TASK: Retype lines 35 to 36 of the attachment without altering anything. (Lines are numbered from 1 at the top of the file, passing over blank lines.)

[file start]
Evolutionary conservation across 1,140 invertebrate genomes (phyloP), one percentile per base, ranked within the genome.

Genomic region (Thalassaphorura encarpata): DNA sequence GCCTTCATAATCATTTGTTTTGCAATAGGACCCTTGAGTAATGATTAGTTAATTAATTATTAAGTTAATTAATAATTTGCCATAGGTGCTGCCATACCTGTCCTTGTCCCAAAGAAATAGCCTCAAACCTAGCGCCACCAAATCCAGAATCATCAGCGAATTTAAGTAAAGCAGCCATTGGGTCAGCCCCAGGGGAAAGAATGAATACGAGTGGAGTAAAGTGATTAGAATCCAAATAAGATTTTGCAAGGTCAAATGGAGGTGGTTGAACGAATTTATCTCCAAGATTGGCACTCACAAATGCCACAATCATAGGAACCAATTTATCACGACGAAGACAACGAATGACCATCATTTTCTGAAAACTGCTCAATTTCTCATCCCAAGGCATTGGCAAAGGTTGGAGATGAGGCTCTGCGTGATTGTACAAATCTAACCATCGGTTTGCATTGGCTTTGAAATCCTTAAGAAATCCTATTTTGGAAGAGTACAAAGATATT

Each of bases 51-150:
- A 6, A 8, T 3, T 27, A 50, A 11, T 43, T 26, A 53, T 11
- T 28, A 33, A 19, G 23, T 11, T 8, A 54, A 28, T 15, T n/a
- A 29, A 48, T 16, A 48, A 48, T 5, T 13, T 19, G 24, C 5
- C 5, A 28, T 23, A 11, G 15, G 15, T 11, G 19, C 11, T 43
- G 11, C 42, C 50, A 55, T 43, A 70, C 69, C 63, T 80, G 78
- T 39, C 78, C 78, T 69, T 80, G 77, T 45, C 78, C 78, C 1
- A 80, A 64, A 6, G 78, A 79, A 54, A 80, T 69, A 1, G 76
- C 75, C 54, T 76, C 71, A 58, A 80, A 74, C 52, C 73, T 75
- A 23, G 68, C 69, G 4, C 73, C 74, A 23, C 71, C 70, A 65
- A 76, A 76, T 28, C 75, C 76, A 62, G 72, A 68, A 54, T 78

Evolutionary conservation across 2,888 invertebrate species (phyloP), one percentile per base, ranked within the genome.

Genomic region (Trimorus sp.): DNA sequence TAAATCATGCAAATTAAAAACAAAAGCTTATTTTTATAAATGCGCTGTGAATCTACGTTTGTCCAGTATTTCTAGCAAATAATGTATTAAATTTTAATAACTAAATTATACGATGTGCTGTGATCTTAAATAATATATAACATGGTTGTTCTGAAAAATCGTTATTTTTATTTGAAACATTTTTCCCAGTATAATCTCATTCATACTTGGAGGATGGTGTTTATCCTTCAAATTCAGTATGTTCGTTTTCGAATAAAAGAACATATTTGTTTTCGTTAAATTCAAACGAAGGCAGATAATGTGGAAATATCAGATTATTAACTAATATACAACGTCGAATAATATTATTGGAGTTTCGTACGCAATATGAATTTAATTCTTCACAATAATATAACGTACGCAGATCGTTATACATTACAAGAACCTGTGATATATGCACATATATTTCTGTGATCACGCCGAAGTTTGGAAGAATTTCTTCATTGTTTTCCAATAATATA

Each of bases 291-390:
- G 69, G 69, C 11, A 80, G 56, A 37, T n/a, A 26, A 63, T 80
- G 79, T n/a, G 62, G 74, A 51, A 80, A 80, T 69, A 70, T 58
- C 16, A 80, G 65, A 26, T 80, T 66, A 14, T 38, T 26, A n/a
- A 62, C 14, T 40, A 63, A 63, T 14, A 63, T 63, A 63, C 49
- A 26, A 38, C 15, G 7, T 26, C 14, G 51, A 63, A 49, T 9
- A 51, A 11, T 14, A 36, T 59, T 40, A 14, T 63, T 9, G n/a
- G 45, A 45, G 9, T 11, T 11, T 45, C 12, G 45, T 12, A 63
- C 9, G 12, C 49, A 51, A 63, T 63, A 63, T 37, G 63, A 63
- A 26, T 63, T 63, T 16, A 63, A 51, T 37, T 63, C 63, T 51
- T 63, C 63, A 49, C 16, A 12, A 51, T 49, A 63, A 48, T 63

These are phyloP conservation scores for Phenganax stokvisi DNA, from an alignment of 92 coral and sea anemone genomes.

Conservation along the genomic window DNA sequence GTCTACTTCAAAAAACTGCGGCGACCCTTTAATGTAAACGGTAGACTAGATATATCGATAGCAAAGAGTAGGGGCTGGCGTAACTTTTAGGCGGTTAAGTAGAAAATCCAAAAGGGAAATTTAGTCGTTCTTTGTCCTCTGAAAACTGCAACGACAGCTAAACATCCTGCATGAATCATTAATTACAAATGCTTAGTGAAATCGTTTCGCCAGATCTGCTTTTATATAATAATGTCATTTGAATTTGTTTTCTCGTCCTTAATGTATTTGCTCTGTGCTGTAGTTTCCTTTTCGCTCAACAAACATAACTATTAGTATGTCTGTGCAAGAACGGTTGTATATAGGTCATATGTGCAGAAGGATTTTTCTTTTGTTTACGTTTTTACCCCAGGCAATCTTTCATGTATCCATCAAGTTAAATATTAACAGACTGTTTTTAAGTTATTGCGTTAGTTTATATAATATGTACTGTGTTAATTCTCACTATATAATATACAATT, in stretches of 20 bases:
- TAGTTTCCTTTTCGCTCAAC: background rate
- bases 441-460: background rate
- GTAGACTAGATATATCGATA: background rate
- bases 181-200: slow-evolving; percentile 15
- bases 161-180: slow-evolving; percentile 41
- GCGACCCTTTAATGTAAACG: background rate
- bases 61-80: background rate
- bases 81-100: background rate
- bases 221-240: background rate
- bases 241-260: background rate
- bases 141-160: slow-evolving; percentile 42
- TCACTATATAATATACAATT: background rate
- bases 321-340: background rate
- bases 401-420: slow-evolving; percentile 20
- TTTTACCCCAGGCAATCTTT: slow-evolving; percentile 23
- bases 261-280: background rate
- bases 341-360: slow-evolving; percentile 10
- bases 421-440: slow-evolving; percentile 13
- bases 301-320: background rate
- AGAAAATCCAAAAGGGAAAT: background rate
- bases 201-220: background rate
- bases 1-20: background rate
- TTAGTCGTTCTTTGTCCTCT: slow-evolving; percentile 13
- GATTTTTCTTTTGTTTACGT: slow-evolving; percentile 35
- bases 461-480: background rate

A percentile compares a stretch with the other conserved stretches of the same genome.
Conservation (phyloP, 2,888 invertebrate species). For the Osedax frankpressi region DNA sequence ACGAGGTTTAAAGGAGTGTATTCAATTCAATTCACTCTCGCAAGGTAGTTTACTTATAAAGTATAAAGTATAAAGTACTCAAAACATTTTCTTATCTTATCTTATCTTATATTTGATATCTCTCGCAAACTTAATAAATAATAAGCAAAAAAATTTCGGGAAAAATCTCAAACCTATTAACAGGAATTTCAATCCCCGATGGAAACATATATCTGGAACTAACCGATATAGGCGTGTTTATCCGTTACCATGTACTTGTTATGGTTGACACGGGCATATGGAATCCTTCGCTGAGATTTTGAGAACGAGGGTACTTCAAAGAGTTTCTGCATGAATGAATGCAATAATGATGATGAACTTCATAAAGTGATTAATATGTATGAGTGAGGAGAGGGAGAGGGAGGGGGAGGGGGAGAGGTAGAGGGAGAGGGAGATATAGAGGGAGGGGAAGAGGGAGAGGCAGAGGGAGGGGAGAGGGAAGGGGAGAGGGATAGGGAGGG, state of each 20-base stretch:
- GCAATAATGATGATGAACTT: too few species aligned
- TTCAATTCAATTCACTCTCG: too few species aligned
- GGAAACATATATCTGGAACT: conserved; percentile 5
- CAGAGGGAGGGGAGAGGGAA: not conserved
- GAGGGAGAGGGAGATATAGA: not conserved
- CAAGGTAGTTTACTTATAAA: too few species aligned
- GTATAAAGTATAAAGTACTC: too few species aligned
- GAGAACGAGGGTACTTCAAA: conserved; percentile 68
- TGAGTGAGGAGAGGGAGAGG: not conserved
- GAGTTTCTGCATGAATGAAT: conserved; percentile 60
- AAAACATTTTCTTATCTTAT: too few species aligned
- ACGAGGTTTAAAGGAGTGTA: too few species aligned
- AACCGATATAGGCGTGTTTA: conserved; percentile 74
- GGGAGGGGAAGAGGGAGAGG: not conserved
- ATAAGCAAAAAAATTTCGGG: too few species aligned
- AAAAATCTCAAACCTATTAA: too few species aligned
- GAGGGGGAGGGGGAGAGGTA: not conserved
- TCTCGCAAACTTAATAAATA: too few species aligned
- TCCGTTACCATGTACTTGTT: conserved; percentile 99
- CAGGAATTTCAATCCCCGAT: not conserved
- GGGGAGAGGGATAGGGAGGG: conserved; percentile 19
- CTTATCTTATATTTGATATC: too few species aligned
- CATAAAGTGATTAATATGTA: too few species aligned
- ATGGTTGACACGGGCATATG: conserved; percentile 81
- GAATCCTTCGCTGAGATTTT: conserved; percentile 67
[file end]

- bases 61-80: background rate
- bases 81-100: background rate